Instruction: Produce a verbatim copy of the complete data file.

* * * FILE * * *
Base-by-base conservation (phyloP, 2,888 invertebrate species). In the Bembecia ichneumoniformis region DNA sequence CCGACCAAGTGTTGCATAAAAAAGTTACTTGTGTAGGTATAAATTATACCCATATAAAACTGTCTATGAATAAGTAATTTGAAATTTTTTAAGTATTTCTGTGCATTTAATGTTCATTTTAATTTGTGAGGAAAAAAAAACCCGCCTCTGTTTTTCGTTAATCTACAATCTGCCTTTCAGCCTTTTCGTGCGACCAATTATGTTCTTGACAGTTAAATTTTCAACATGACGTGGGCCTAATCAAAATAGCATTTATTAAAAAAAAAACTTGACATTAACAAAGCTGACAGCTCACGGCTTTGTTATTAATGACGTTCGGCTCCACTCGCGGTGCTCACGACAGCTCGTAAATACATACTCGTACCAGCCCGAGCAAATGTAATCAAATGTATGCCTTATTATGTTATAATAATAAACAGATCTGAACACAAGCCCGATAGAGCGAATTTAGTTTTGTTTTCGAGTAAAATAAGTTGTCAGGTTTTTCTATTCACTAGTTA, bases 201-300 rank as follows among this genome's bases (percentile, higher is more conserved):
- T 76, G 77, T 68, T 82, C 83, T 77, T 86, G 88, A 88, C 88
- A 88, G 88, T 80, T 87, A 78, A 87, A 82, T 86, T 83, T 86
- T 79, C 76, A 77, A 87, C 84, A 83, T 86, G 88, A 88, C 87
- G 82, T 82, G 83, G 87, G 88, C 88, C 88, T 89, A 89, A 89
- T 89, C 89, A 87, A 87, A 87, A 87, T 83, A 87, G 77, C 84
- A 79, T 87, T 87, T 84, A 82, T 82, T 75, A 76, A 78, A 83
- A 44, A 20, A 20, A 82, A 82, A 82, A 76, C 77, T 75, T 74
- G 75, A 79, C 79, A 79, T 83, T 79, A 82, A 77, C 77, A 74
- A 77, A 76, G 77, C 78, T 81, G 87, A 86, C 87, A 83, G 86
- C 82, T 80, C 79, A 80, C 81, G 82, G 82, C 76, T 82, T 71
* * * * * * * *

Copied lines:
Base-by-base conservation (phyloP, 2,888 invertebrate species). In the Bembecia ichneumoniformis region DNA sequence CCGACCAAGTGTTGCATAAAAAAGTTACTTGTGTAGGTATAAATTATACCCATATAAAACTGTCTATGAATAAGTAATTTGAAATTTTTTAAGTATTTCTGTGCATTTAATGTTCATTTTAATTTGTGAGGAAAAAAAAACCCGCCTCTGTTTTTCGTTAATCTACAATCTGCCTTTCAGCCTTTTCGTGCGACCAATTATGTTCTTGACAGTTAAATTTTCAACATGACGTGGGCCTAATCAAAATAGCATTTATTAAAAAAAAAACTTGACATTAACAAAGCTGACAGCTCACGGCTTTGTTATTAATGACGTTCGGCTCCACTCGCGGTGCTCACGACAGCTCGTAAATACATACTCGTACCAGCCCGAGCAAATGTAATCAAATGTATGCCTTATTATGTTATAATAATAAACAGATCTGAACACAAGCCCGATAGAGCGAATTTAGTTTTGTTTTCGAGTAAAATAAGTTGTCAGGTTTTTCTATTCACTAGTTA, bases 201-300 rank as follows among this genome's bases (percentile, higher is more conserved):
- T 76, G 77, T 68, T 82, C 83, T 77, T 86, G 88, A 88, C 88
- A 88, G 88, T 80, T 87, A 78, A 87, A 82, T 86, T 83, T 86
- T 79, C 76, A 77, A 87, C 84, A 83, T 86, G 88, A 88, C 87
- G 82, T 82, G 83, G 87, G 88, C 88, C 88, T 89, A 89, A 89
- T 89, C 89, A 87, A 87, A 87, A 87, T 83, A 87, G 77, C 84
- A 79, T 87, T 87, T 84, A 82, T 82, T 75, A 76, A 78, A 83
- A 44, A 20, A 20, A 82, A 82, A 82, A 76, C 77, T 75, T 74
- G 75, A 79, C 79, A 79, T 83, T 79, A 82, A 77, C 77, A 74
- A 77, A 76, G 77, C 78, T 81, G 87, A 86, C 87, A 83, G 86
- C 82, T 80, C 79, A 80, C 81, G 82, G 82, C 76, T 82, T 71